Today’s walk was the definition of a day late and a dollar short. Well at least I found where the morels will be next year.
This is kind of cool. I was making a special hexagon garden box. It will be a pole bean teepee garden for the kids. Anyway, I came up with this modular box arrangement almost by accident. It’s really cool. It allows me to build the boxes in my shop, move them up to the garden! And just slide them together. I came up with a bunch of others designs using the same concept spirals snakes etc. I think it will be fun building method to play around with.
PS I will post an update when the teepee is finished and grown in.
In spite of the drizzle yesterday and today are garden days. We cleaned out the beds, added and filled two more beds, mulched and planted. This year my son was old enough to really help out with the heavy lifting, so It went really fast. The news paper cups worked out great and we are about 80% planted. It was a good weekend. I still have to add a fence around the garden a bench and four special beds that are going to fill in all extra space, but the hard parts done…. Well mostly.
Finally!! I walked back into the woods and found a bunch oysters (Pleurotus populinus) Really pungent anise smell. One of my favorite 😛 found some others too but cooking up the oysters now.
BTW I always salt brine these to kick the bugs out.
Sure, I changed it any way. This recipe assumes you know how to make basic wild wines as far as procedures and equipment etc.
For a gallon (just double or triple if you want more. No need to add more Yeast or another Campden tablet)
7 cups petals no greens
1/2pt white grape concentrate
2 lbs sugar (or one of sugar one of honey)
3 tsp acid blend
¼ tsp tannin
½ tsp energizer
1 Campden tablet crushed
1 packet champagne yeast
Wash pedants in cold water drain. Add all ingredients except the yeast to a gal of hot water. Mix and let stand 24 hours. Add yeast and in 7 days rack removing the petals. Let go another 2 months (4 months if you use honey) bottle up.
Garlic mustard removal.
I spent some time removing garlic mustard from the woods around my house today. It is an invasive species and will completely takeover if left alone. You can eat the leaves when young and they are good in moderation. They have slight garlic spice to them and add kick to the salad. Also the root can be processed like horseradish but is not as good as real horse radish. The seeds will make a mustard. I made a small amount of it a few years back, and it was not bad. Problem is you need a lot of seeds and on top of that its a mistake to let it grow to the point of seeding. I had gotten seeds hiking a new woods late in the season. Over all I hate garlic mustard. Typically I pull it when I see it. Then burn it, or bag it, but I just found out you can feed the leaves to your chickens, and they love it. So I might start stripping the leaves for the chickens before I get rid of it.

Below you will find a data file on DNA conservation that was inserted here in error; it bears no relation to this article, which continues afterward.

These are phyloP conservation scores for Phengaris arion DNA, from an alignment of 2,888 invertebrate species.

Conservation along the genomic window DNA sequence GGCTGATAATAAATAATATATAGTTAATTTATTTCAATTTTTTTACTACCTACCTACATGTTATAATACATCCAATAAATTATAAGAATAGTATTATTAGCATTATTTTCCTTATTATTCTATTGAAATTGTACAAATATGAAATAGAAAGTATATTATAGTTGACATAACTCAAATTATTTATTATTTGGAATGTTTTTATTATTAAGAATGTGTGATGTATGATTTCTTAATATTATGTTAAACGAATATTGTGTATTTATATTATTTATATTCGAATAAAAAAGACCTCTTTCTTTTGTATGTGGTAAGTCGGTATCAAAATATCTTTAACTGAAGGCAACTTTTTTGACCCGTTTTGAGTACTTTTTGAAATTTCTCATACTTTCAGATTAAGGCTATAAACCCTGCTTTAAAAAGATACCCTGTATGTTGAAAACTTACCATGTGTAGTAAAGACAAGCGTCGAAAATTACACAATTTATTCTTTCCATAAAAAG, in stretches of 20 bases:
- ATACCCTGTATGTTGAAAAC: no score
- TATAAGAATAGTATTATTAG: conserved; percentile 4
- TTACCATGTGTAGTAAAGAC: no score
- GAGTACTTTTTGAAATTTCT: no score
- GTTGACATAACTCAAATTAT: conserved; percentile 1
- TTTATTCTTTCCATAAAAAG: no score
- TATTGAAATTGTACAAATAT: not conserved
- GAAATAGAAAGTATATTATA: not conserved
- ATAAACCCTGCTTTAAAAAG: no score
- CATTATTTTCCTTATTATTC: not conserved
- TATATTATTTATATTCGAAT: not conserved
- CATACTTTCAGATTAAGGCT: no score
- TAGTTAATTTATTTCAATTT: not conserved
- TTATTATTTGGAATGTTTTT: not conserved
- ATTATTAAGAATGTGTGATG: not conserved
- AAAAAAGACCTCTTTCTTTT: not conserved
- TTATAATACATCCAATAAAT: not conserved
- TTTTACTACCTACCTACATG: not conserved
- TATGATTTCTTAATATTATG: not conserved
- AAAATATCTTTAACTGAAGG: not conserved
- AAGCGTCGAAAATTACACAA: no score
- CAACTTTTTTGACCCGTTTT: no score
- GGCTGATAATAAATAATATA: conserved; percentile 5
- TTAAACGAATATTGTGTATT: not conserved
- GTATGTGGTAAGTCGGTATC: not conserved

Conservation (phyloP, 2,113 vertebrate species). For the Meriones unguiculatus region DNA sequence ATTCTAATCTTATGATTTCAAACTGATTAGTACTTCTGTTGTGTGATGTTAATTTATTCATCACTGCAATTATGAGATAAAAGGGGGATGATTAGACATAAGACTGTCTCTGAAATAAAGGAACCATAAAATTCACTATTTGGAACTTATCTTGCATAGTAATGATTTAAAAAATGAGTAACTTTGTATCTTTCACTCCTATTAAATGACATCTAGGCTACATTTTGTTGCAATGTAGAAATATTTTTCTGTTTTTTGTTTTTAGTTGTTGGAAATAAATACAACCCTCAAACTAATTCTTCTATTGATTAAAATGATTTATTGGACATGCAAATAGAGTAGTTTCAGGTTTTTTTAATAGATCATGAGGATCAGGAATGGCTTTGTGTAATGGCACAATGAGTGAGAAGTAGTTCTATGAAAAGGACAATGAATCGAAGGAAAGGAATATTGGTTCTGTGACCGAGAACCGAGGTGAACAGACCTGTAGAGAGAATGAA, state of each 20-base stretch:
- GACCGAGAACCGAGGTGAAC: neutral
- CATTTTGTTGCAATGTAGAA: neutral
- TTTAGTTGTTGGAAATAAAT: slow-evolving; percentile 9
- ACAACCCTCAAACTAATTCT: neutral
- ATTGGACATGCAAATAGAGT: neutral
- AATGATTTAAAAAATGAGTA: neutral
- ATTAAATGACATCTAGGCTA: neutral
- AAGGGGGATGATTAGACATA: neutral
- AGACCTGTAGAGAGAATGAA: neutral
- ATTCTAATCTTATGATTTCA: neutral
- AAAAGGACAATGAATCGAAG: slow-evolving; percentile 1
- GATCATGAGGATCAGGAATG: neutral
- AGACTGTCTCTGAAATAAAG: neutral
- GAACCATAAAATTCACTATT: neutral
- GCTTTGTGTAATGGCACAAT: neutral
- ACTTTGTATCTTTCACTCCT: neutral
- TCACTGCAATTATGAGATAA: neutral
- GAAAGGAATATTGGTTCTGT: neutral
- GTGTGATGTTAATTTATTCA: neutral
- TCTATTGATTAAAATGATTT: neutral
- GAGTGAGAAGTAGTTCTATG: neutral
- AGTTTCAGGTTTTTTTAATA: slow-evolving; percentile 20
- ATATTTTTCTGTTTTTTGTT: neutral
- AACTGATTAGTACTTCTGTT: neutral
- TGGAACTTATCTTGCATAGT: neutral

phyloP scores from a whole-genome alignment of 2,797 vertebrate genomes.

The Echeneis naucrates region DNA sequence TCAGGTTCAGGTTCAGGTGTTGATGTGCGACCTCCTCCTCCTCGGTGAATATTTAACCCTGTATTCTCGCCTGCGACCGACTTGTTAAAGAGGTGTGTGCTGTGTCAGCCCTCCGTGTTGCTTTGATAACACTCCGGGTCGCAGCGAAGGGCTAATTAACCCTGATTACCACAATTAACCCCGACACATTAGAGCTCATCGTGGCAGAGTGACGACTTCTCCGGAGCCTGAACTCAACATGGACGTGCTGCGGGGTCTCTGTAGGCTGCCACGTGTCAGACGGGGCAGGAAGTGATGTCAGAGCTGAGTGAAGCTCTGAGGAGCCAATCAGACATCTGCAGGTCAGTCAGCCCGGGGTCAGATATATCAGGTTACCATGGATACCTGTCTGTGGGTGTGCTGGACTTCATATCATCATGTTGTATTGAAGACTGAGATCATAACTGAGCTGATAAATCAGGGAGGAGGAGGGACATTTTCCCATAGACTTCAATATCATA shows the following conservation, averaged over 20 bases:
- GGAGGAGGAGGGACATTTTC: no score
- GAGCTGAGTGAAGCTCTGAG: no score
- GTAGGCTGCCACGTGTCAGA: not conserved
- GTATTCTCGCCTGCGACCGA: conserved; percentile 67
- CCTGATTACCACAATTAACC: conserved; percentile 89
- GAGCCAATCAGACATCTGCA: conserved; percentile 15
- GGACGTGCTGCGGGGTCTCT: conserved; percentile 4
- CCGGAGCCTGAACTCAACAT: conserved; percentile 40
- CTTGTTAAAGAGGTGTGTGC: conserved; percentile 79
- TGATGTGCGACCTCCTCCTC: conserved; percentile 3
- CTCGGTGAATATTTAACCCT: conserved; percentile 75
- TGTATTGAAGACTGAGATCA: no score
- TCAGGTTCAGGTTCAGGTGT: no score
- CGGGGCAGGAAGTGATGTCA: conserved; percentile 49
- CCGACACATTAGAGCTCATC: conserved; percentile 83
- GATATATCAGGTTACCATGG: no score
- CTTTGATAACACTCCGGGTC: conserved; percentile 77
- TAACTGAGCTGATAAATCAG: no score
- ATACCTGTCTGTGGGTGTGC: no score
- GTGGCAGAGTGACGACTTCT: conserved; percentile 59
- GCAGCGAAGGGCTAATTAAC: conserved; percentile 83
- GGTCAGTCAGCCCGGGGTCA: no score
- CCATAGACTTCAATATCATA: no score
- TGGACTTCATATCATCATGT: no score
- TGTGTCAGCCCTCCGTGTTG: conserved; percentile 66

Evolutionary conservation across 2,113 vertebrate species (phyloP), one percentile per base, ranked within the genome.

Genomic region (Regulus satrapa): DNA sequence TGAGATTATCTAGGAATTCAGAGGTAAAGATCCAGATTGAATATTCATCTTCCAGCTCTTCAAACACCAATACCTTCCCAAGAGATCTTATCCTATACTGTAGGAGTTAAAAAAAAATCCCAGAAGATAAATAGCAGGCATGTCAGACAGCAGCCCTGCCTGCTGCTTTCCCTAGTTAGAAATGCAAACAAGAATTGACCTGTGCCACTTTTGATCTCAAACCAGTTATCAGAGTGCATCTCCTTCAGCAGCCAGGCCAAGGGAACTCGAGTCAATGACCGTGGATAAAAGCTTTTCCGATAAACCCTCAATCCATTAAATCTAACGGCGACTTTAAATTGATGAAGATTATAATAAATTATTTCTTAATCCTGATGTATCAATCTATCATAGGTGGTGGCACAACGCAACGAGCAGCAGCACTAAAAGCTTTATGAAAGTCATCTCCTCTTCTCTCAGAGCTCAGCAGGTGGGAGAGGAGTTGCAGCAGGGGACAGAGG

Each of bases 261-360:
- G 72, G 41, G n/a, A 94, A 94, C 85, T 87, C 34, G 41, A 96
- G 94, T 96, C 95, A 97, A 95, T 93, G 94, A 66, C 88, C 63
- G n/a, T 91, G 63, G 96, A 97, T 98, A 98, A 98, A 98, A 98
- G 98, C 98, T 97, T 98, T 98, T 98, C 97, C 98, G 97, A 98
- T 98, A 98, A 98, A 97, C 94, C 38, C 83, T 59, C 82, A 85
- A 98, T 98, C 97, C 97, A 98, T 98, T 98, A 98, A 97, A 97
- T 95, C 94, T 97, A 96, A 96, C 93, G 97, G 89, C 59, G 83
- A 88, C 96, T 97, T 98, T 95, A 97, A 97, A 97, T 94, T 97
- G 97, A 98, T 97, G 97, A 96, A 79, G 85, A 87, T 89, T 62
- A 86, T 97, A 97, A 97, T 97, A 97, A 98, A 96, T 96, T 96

Today was Mother’s Day so we picked and processed 21 cups of Dandelion petals for wine (will make about 3 US gallons of wine) . At this point it’s kind of a tradition. We’ve been doing it every Mother’s Day for four years. We messed up the last 2 batches though so we were extra careful this year. No green at all and everything ready to mix before we started picking. Hopefully today’s wine will be like the first couple batches we did. They were amazingly good and well worth the work in processing. Everyone has there own method for processing petals but I like to pinch and twist the end off between my thumb and finger. It goes fast and keeps the green out. Even at that it can take a few hours to process that many petals. Still it’s a relaxing way to spend an afternoon.
BTW I have listed my recipe in previous posts.
Happy Mother’s Day
Went out for ramps and nettles but tried a new area and struck out. I did find a couple other early spring edibles.
Purple trillium – A lot of people eat the leaves as a spinach substitute. I prefer nettles and never pick trillium. Mostly because I think they are beautiful, but also because they are not terribly abundant they might even be protected. Regardless I just like looking at them. I guess I should also add that they were a common traditional birth tonic. Like most herbal medicines, color conditions and preparation really effect dosage. I would love to learn more about discerning the potency of herbs…
Marsh marigold – I know a lot of people who love these as a spinach substitute. I do not, again I prefer nettles. You have to boil and rinse these several times to prep them. I’m too lazy. They are also a traditional medicinal, a tincture was used for anemia and a handful of other ailments. I am skeptical of the medical uses on this one, but they are a really abundant early green and if I was living 100 years ago they would have been a life saver.
I looked back at the last few years to see when the first real mushroom blooms were in my area. I am anxiously waiting for this years. I plan to go out this weekend and get Ramps and Nettles, but I really want some oyster mushrooms. Here are the picks from the last few years. (No specific order)
2011 First bloom was April 10th
2012 First bloom was March 31st
2013 First bloom was May 15th I think? I do not have a dated pic till the 29th
2014 May 10th
Nothing like a spring day after a long winter to make you feel reborn… New apples, pears, cherries, and even some mushrooms. 😊